Ted was frowning as he took in the information. The sudden loss of his parents meant he had quickly become the adult he so longed to be.
‘We’re going to be looked after by Felix?’ asked Ted.
Eleanor blew her nose and cried quietly into a tissue as Charlie tried to comfort her with one arm and restrain a bored Millie with the other.
‘Who’s Felix?’ asked Charlie, having not heard him mentioned before.
‘Will you stop interrupting?’ said Ruth, followed by a series of tutting noises.
‘How rude!’ said Charlie, but Ted was already answering her question.
‘Felix is Dad’s loser of a brother who flipped out and ran off years ago,’ explained Ted, throwing himself back into the office chair and making it topple precariously. Jonathan opened his mouth to speak but was cut off by Charlie.
‘Where does this leave us right now?’ she asked, more than a little confused by the information overload.
‘Well,’ cut in Ruth, although she was speaking directly to Jonathan. ‘As we have no contact details for Felix, that makes me effectively sole guardian.’
Jonathan gave her what looked like a very practised smile. ‘Not exactly. We have finally managed to track down Mr Cobley and we’re awaiting a response.’
‘Good luck with that,’ snorted Ted.
‘We don’t have to move house, do we?’ asked Eleanor, her eyes wide.
‘For now it’s best if everything stays as it is. We will pay all essential bills, including your salary,’ Jonathan nodded reassuringly at Charlie. ‘As long as you are happy to carry on in your role as primary care giver until a guardian is appointed. It is an unusual situation but Social Services will be able to help you through this.’ Charlie felt her stomach clench at the mention of Social Services and bile rose in her throat. Jonathan quickly passed her a pre-poured glass of water.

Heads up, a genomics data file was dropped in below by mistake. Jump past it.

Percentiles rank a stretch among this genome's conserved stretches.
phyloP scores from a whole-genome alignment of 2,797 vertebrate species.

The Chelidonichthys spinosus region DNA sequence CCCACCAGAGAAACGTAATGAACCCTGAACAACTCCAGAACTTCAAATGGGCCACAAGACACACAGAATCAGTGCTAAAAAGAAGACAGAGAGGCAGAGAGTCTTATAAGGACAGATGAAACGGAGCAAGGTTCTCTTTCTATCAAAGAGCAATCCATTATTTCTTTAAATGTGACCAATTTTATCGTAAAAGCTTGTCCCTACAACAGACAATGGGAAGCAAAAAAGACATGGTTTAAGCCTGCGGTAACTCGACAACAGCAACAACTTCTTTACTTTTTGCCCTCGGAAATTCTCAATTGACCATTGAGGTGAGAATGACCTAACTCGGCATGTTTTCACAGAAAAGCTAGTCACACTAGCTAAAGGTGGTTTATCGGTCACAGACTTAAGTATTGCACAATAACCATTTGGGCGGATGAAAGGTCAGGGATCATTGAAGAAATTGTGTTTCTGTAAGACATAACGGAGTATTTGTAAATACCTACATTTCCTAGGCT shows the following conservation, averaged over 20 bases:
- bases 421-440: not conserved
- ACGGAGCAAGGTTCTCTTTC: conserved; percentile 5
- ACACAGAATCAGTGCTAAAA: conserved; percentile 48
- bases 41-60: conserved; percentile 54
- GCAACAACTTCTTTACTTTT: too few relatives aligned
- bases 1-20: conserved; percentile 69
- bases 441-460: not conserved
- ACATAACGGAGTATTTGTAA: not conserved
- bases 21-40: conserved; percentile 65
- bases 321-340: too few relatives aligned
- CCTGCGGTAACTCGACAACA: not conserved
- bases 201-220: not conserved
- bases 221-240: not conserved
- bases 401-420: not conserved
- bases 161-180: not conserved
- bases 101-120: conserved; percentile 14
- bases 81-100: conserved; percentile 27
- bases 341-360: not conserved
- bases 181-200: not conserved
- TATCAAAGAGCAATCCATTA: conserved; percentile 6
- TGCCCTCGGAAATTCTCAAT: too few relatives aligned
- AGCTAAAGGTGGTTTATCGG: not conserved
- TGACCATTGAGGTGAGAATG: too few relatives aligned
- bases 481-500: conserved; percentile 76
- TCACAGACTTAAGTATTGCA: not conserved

‘Thank you.’
Ruth was checking her watch and frowning. ‘Would you put all of this in writing and confirm what powers we have over the estate. ‘We’ being the family, obviously.’ Ruth gave a withering glance in Charlie’s direction as she stood up.
‘Only the executors, which is us, Sedgley, Steeple and Thomas, have the power to administer the estate until the guardian and trustee is formally appointed. And the guardian’s appointment will be subject to Social Services’ approval.’
‘Do Aunt Ruth and Uncle Felix have to fight to the death?’ said George, leaning forward as Eleanor automatically recoiled.
‘How ridiculous!’ said Ruth. She turned to Jonathan, ‘I’ll be expecting you to send minutes of this meeting,’ she said, before addressing the children. ‘Take care of each other, and call me if you have any problems.’ This successfully made Charlie bristle but she didn’t react; instead she gave her sweetest smile as Ruth left.
Ted looked at Charlie, colour rising in his cheeks. ‘So basically, we’ve been left in their wills like an old tea set. Worst still, we’ve been left to two people, neither of whom has done anything for us in the past.’